The streets of Boise are slowly being carpeted by colorful leaves this fall while the Boise State Special Events Center and The Flicks prep to screen films to match the changing of the times. October 19 through 21 is slated for the fourth annual Queer as Film, a three-day cinematic extravaganza celebrating of the GLBTQ community locally and beyond.
For Laurie Blakeslee and Jennie Myers, two of QAF's many organizers, the film festivities are a labor of love come to fruition. "She juggles everything," Blakeslee slyly remarks about Myers' handling of the project. Both are prominent artists, with Blakeslee serving as an assistant professor of photography at Boise State and Myers working as head of promotions for the university. Both women have worked assiduously on the project for a year now with the overall goal of bringing films most Boiseans would never see.
"It's about bringing independent queer cinema to Boise and showing it on the big screen, rather than having to go to The Flicks and rent something or going [through] NetFlix," says Blakeslee.
Myers says the event is patterned after larger GLBTQ film festivals in more populous cities, such as Los Angeles' Outfest. Many of the films screened at these well-known film festivals are considered for inclusion in QAF each year. Queer as Film is co-sponsored by the Cultural and Ethnic Diversity Board of Boise State as part of the QueerID Conference, a dually academic and art conference featuring keynote speaker author/activist Leslie Feinberg on October 18 at 6 p.m. in the Boise State Special Events Center.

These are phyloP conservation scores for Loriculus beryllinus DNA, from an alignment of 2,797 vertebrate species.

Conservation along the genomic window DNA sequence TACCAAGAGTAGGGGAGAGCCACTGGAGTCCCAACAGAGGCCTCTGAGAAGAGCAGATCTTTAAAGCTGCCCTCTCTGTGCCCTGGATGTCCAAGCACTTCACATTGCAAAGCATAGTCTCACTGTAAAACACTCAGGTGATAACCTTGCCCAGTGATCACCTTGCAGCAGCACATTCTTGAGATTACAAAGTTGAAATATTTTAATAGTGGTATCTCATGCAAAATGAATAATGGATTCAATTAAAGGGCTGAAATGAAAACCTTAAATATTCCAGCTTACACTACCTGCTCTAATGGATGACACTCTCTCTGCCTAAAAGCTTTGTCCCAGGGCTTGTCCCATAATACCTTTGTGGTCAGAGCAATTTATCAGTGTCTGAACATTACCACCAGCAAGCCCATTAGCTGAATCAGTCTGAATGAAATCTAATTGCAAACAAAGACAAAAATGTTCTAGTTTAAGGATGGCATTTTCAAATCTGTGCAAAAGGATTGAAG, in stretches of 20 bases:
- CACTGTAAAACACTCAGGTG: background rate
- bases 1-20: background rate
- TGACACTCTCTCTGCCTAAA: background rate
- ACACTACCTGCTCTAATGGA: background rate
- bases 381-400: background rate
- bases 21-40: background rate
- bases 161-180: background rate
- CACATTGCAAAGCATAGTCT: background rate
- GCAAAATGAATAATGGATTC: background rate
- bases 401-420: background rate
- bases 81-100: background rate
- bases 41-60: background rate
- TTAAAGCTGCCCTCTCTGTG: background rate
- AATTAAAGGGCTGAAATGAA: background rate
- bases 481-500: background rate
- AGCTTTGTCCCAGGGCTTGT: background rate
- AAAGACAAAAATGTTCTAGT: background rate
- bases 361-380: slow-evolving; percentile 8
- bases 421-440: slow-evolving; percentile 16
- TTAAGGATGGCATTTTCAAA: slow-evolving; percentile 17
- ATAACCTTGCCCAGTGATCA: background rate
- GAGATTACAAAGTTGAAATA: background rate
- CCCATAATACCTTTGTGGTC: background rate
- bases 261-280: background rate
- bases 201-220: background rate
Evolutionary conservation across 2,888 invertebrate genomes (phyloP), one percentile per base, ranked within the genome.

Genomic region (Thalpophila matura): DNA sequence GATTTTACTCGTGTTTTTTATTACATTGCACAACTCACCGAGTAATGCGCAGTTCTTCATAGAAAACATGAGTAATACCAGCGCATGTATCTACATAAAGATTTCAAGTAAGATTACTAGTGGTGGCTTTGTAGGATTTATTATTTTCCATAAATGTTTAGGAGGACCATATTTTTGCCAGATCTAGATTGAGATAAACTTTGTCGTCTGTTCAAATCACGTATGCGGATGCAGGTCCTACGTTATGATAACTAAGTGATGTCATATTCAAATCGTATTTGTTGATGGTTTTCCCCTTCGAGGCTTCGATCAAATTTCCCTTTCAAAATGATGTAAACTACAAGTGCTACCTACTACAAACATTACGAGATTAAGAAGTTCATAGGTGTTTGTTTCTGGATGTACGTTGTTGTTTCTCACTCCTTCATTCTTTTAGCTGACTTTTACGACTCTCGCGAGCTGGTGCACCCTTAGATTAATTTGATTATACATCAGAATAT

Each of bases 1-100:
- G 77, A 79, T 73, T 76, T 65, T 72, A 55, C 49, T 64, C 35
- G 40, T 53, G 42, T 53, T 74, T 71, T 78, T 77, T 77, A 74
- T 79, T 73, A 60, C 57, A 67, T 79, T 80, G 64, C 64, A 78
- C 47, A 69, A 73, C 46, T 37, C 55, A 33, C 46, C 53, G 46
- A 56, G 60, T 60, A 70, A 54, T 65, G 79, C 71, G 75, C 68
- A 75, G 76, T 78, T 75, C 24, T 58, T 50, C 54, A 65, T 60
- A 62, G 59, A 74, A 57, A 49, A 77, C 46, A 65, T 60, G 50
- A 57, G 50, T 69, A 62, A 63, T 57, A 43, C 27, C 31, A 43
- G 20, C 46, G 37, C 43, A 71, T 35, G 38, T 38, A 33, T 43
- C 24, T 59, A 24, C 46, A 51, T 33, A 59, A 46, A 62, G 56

In comparing other media, Blakeslee has an adroit sense of why film is so popular and evocative. She says, "When you think about the art world and what is going to win [the audience], it sure isn't going to be my photography or any painting, it's film ... it's one of the biggest art forms in the United States."
But don't think you have to be gay to have a piece of queer cinematic cake--Myers says, depending on the film, there is something for everyone.
Opening for QAF on October 19 at 7 p.m. is Loggerheads, a film by Tim Kirkman who also penned the screenplay. In smalltown North Carolina, a minister's wife, played by Tess Harper, confronts her husband about their adopted son's estrangement. Then there's Grace, played by Bonnie Hunt, who is disappointed by her life as an airport car-rental agent and starts working to find the son she gave up for adoption. Kip Pardue plays Mark, a drifter fascinated by loggerhead turtles, who later finds companionship with George (played by Michael Kelly), a resident of a quiet North Carolina beach community. The lives of these people create a complex and highly emotional work based on a true story. With Kirkman available for a Q&A session following the film, Loggerheads is an illustrious debut for QAF with this year.
For those who missed the opening Boise screening of The Fall of '55 at the Egyptian Theatre two weeks ago, another screening is set for Saturday, October 21, at 4:30 p.m. also in the Special Events Center. A fascinating and disturbing documentary, The Fall of '55 details through vivid interviews and diligent research a witch hunt instigated by Boise authorities in search of a "sex ring" of men preying on teenage boys.